Meanwhile, twenty-first-century North Hampton has its own snares. Joanna and Norm consult the Oracle for advice, and Freddie and his pixie allies search for a missing totem that could reopen the passages of time and help bring his sister home. When Ingrid bumps into an old flame, she finds that her new love for Detective Matt Noble is in doubt.

Moving between past and present, Winds of Salem's dizzying plot twists and page-turning suspense is sure to bewitch fans old and new.

I'm a huge history buff, and I found the Salem portions very interesting. de la Cruz has mentioned Salem before in this series - after all, the Beauchamp women are witches - but never in this much detail. At the same time, though, instead of rotating between the past and the present chapter-by-chapter, there are chunks of the book that are set in each place, so after a while you start to forget about either Salem or the present, which wasn't great.

Ingrid learns more about her mortal boyfriend, Matthew Noble, in this book too, and she runs into an old flame, Thor, now going by the name Troy, who tries to tempt her into being back with him, instead of with Matt.

I would recommend Winds of Salem, but make sure you read the other two books in the series first - it's okay as a stand-alone book, but it makes a lot more sense put into context, especially since it references events and people from the past two novels.

4 stars out of 5.

*Disclosure: I was given a copy of this book for reviewing purposes. The opinions expressed here, however, are my own.

Sunday, August 11, 2013

Contest: You Are Cordially Invited ... to win a book, plus other great prizes!

wedding rings 2e

Love is in the Air.. And weddings are all around. The MI Savings Mama family is getting married!!!!
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Saturday, August 10, 2013

The School for Good and Evil

The School for Good and Evil, by Soman Chainani.

"Do not question the School Master's selections," said Pollux. "All of you will respect each other, whether you're Good or Evil, whether you're from a famous tale family or a failed one, whether you're a sired prince or a Reader. All of you are chosen to protect the balance between Good and Evil. For once that balance is compromised ..." His face darkened. "Our world will perish."

A hush fell over the hall. Agatha grimaced. The last thing she needed was this world perishing while they were still in it.

Soman ChainaniI started this book before BlogHer, and then didn't bring it with me because it's so large (about 488 pages) ... I then returned to it a few days ago, and it was as whimsical as I remembered it to be. It definitely evokes the Harry Potter series many times through it, with a dash of Hunger Games thrown in, but it also has its own unique story and characters too.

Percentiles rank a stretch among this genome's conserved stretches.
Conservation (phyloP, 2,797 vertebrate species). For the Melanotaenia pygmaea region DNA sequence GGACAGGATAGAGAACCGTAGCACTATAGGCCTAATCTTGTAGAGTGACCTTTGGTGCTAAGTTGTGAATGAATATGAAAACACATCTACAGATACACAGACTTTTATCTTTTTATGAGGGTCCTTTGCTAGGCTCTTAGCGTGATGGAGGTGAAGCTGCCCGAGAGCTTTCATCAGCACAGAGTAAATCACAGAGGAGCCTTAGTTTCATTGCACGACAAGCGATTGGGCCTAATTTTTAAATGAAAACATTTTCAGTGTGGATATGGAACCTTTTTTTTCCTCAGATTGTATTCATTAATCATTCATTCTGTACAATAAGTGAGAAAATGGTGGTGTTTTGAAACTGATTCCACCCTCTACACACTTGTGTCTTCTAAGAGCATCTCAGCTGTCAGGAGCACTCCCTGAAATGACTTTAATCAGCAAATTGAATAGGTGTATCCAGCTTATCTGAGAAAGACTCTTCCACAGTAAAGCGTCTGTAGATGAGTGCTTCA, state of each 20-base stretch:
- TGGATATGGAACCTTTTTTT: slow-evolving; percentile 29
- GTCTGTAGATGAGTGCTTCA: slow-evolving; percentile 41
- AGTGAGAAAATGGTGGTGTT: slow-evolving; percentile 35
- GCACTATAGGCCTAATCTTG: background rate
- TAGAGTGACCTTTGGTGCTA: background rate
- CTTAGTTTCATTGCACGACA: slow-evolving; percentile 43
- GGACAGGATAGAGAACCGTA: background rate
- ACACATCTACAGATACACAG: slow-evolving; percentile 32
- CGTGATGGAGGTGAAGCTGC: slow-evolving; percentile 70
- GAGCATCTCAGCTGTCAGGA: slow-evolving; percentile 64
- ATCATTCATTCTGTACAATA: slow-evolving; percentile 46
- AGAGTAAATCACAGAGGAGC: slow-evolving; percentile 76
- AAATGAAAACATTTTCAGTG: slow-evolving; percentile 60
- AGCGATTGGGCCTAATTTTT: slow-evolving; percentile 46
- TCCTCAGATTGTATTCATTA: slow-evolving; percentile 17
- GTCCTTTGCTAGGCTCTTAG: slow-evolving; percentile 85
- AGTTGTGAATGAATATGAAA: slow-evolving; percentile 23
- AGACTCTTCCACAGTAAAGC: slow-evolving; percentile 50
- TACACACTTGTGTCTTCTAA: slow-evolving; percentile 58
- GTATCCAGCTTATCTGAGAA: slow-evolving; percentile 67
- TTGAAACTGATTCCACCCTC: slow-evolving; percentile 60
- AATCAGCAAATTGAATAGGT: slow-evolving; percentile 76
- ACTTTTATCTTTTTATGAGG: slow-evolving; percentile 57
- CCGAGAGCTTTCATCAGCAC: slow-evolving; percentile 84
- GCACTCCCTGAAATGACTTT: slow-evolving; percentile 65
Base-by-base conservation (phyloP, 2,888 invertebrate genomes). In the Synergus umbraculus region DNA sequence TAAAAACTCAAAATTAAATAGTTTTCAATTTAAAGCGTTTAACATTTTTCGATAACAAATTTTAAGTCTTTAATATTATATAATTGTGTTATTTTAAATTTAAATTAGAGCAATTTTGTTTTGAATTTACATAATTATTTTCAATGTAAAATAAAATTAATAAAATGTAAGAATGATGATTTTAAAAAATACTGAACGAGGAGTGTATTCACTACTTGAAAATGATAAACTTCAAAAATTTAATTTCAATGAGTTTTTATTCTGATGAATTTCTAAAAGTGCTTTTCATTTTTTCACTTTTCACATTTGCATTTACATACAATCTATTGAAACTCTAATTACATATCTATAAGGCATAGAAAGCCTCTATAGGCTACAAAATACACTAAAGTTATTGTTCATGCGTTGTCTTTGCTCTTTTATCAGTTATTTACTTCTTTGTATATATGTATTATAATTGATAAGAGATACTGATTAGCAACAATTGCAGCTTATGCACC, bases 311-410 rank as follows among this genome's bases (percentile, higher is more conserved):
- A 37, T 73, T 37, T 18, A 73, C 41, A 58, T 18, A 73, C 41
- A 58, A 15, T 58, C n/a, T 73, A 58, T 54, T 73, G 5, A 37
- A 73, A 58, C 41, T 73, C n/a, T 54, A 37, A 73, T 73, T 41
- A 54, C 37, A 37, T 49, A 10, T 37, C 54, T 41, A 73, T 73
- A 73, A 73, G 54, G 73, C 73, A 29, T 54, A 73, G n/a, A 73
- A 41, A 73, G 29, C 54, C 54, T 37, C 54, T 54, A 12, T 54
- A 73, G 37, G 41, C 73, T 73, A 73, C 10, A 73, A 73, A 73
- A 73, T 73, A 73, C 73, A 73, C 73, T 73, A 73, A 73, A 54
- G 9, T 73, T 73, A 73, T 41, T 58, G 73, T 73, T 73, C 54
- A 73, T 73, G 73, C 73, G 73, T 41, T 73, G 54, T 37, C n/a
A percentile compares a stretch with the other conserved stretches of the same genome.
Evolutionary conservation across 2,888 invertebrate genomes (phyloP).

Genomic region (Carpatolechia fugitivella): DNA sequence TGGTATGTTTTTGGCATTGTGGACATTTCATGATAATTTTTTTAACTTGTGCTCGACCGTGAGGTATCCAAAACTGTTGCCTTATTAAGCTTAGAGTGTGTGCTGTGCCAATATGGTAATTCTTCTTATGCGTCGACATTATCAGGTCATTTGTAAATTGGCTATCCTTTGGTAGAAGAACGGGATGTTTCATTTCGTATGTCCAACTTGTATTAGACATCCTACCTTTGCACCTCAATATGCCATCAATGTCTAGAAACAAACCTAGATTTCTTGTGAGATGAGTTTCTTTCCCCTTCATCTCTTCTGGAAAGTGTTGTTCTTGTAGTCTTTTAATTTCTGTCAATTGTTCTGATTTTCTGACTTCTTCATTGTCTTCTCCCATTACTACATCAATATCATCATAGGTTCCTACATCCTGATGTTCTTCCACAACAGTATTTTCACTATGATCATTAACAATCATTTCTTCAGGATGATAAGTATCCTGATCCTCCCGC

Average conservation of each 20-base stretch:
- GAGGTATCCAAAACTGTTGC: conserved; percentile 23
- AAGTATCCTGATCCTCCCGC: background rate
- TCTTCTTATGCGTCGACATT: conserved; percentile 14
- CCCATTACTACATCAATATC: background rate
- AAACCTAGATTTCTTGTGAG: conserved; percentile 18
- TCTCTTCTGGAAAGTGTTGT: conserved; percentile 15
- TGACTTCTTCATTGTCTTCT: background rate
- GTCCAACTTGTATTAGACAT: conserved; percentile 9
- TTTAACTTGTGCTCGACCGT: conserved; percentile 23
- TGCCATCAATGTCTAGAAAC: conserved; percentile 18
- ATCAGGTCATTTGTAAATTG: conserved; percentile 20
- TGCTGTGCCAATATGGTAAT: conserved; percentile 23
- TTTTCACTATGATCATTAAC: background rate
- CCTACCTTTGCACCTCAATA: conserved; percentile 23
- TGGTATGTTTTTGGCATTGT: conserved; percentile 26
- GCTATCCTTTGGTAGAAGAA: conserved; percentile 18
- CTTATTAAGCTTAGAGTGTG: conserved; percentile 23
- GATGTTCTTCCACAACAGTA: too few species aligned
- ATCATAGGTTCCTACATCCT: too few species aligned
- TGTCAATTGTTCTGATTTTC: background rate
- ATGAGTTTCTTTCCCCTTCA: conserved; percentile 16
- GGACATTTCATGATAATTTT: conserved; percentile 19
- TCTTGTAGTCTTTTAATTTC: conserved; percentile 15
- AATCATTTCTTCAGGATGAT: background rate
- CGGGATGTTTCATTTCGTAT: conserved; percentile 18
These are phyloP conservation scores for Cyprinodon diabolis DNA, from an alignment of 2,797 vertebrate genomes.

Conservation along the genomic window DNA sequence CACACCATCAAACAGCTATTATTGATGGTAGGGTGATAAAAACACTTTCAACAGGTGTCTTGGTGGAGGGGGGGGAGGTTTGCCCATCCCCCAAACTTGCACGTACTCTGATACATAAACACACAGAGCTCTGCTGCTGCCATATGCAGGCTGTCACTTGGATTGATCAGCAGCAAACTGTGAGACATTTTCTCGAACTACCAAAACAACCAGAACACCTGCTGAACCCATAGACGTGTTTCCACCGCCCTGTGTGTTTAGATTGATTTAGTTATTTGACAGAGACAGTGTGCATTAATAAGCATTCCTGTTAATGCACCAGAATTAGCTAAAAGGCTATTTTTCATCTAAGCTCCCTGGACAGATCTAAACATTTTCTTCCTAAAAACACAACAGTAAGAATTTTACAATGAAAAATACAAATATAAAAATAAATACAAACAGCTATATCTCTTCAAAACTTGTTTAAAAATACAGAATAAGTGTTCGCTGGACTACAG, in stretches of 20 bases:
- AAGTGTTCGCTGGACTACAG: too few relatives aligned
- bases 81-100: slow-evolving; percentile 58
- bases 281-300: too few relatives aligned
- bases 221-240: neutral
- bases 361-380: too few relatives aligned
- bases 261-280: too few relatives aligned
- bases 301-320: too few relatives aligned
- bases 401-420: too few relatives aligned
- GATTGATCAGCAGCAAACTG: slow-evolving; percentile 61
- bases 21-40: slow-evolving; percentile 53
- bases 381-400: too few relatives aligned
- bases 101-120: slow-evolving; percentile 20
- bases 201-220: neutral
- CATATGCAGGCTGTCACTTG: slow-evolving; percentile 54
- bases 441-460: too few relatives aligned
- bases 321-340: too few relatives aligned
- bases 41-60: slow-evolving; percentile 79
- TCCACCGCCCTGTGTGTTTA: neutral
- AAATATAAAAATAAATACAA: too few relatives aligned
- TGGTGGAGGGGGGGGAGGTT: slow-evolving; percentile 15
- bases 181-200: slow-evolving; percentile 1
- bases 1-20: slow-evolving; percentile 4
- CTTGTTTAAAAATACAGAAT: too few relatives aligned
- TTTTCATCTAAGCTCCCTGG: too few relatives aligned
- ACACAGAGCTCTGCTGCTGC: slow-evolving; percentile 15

Official synopsis:
At the School for Good and Evil, failing your fairy tale is not an option.

Welcome to the School for Good and Evil, where best friends Sophie and Agatha are about to embark on the adventure of a lifetime.

With her glass slippers and devotion to good deeds, Sophie knows she'll earn top marks at the School for Good and join the ranks of past students like Cinderella, Rapunzel, and Snow White. Meanwhile, Agatha, with her shapeless black frocks and wicked black cat, seems a natural fit for the villains in the School for Evil.

The two girls soon find their fortunes reversed—Sophie's dumped in the School for Evil to take Uglification, Death Curses, and Henchmen Training, while Agatha finds herself in the School for Good, thrust among handsome princes and fair maidens for classes in Princess Etiquette and Animal Communication.

But what if the mistake is actually the first clue to discovering who Sophie and Agatha really are . . . ?

The School for Good and Evil is an epic journey into a dazzling new world, where the only way out of a fairy tale is to live through one.

Sophie has always been Good - she dresses the part, anyway - and Agatha has always been Evil: she likes to wear all black, and learn spells. When the two girls are stolen away from their sleepy town by the School Master, however, Agatha gets placed in the School for Good and Sophie gets placed in the School for Evil. There's surely been a mistake made! ... right?

There's a scene near the end of the book that imitates what would happen if the Hunger Games and Harry Potter worlds collided, in my opinion, but for the most part The School for Good and Evil treads its own path. In the School for Good, the boys are princes and the girls learn how to be princesses, and in the School for Evil, they learn how to create devious spells and facial features like moles and warts are handsome and beautiful.